The respected journal Far Eastern Economic Review has been banned in Singapore for publishing an article critical of Singapore's prime minister. The Review has published a stinging analysis of the legality of this action under Singaporean law, suggesting that the government is willing to invent laws for itself when it wants to suppress dissent:
The July article that started this most recent dispute with Singapore, “Singapore’s ‘Martyr,’ Chee Soon Juan,” sought to raise a similar question, only it focused on the methods used to silence the leader of the opposition Singapore Democratic Party. We put it to Mr. Chee himself, and he laid the blame squarely on the country’s founding Prime Minister Lee Kuan Yew, who now holds the title of “minister mentor.”
The ruthless suppression of dissent must be kept up, he said, because as long as Mr. Lee is alive, a new generation of leaders is unable to emerge and distance themselves from his record. Mr. Lee’s past actions, which have led to human rights abuses and statist management of the economy, haunt the government. Mr. Chee believes that is the true reason dissidents like himself are hounded: “If we had parliamentary debates where the opposition could pry and ask questions, I think he is actually afraid of something like that.”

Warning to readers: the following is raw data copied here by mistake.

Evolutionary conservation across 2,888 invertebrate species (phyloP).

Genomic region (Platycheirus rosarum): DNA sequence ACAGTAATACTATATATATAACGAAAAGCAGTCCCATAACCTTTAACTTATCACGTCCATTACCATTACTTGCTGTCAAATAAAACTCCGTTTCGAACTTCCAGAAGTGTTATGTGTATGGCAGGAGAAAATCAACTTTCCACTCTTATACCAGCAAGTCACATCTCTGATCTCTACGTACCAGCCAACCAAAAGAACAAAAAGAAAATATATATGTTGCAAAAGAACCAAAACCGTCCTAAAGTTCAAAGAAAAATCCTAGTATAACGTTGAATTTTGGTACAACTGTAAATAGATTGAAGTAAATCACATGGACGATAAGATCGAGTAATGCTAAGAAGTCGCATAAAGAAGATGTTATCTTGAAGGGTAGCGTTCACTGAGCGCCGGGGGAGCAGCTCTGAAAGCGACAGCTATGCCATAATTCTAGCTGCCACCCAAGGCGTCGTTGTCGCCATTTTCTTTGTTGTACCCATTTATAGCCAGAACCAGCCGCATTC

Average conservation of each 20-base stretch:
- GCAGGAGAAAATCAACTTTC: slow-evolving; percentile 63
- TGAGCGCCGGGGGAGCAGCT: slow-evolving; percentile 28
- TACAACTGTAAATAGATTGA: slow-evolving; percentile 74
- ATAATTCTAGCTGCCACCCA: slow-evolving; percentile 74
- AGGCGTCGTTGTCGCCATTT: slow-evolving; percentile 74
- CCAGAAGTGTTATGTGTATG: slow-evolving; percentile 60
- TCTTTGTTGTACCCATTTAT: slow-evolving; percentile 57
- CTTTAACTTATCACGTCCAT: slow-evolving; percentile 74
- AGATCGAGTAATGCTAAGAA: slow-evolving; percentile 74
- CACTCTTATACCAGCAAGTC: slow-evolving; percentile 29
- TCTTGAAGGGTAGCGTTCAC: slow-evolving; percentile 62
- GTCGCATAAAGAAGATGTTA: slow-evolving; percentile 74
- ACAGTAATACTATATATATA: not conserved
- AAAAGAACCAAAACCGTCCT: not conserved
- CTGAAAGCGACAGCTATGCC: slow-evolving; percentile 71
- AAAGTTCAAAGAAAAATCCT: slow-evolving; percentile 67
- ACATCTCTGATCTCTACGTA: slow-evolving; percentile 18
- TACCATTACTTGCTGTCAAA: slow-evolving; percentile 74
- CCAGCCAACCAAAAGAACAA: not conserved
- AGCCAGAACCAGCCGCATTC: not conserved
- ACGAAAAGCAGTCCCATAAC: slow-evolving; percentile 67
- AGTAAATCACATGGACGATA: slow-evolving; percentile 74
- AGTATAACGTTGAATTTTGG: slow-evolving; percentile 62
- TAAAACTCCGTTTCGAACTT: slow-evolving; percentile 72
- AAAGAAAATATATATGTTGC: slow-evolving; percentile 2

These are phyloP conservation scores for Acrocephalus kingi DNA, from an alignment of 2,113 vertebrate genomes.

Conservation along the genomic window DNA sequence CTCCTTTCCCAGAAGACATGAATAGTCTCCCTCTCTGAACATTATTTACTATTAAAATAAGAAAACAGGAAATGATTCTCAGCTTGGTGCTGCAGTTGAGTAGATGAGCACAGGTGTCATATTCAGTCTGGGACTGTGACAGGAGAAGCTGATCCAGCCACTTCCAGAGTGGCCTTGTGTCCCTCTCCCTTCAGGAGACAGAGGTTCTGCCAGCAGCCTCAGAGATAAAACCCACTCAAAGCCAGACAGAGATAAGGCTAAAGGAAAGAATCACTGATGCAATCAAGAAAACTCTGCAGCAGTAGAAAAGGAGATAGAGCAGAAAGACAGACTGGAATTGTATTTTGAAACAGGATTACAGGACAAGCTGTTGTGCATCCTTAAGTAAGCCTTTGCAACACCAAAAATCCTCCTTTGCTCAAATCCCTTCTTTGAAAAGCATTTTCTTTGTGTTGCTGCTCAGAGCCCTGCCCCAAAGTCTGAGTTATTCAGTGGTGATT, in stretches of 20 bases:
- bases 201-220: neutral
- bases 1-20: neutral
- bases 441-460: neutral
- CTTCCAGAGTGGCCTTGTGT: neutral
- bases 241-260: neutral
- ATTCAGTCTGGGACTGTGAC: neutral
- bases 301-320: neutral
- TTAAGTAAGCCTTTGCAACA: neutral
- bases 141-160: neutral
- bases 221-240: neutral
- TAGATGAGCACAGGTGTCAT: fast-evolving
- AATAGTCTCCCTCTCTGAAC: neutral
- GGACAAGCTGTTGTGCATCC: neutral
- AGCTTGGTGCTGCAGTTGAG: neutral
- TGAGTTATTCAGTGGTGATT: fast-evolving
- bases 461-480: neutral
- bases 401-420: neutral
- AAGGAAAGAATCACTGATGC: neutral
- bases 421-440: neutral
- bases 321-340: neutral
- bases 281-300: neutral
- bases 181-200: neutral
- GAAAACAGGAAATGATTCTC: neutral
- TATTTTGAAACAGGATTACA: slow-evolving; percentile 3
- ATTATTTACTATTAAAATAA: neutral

After the article was published, we received letters from Davinder Singh, a lawyer for Mr. Lee and his son, Prime Minister Lee Hsien Loong, claiming that these sentiments and several other sections of the essay defamed the two men. Mr. Singh demanded apologies, removal of the article from our Web site, and an undertaking to pay damages and legal costs.
• Amazon’s new Chinese thermal spycam vendor was blacklisted by U.S. over allegations it helped China detain and monitor Uighurs and other Muslim minorities
Mark Di Stefano of the Financial Times is accused by The Independent of accessing private Zoom meetings held by The Independent and The Evening Standard as journalists were learning how coronavirus restrictions would affect them.
Hackers tried to break into the World Health Organization earlier in March, as the COVID-19 pandemic spread, Reuters reports. Security experts blame an advanced cyber-espionage hacker group known as DarkHotel. A senior agency official says the WHO has been facing a more than two-fold increase in cyberattacks since the coronavirus pandemic began.
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